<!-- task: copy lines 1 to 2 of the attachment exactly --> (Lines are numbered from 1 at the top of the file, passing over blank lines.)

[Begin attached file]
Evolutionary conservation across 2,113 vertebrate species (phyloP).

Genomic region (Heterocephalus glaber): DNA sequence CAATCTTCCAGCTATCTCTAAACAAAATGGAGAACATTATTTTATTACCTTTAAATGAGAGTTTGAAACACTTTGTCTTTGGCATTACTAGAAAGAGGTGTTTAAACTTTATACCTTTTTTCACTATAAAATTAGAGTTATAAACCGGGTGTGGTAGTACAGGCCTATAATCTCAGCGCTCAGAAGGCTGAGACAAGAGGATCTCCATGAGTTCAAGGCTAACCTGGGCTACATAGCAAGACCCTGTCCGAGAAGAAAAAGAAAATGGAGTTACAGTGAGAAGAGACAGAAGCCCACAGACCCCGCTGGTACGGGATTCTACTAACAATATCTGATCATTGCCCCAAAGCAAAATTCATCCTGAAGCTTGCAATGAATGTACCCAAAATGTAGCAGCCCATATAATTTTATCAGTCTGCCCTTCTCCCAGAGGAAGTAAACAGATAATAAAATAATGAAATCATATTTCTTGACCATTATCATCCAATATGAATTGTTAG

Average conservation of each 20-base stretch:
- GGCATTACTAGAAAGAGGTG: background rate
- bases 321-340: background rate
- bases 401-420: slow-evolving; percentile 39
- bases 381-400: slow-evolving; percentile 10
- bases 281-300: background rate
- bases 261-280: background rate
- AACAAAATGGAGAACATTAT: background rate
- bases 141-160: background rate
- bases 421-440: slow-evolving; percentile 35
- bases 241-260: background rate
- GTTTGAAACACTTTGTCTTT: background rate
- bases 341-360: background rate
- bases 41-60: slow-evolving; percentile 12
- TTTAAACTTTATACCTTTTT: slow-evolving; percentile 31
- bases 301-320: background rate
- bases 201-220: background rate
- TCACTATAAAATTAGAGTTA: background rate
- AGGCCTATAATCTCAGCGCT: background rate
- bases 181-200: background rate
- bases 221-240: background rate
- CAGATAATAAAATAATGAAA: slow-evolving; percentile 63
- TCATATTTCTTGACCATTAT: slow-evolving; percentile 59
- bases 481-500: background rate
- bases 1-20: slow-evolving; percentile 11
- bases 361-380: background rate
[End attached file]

Evolutionary conservation across 2,113 vertebrate species (phyloP).

Genomic region (Heterocephalus glaber): DNA sequence CAATCTTCCAGCTATCTCTAAACAAAATGGAGAACATTATTTTATTACCTTTAAATGAGAGTTTGAAACACTTTGTCTTTGGCATTACTAGAAAGAGGTGTTTAAACTTTATACCTTTTTTCACTATAAAATTAGAGTTATAAACCGGGTGTGGTAGTACAGGCCTATAATCTCAGCGCTCAGAAGGCTGAGACAAGAGGATCTCCATGAGTTCAAGGCTAACCTGGGCTACATAGCAAGACCCTGTCCGAGAAGAAAAAGAAAATGGAGTTACAGTGAGAAGAGACAGAAGCCCACAGACCCCGCTGGTACGGGATTCTACTAACAATATCTGATCATTGCCCCAAAGCAAAATTCATCCTGAAGCTTGCAATGAATGTACCCAAAATGTAGCAGCCCATATAATTTTATCAGTCTGCCCTTCTCCCAGAGGAAGTAAACAGATAATAAAATAATGAAATCATATTTCTTGACCATTATCATCCAATATGAATTGTTAG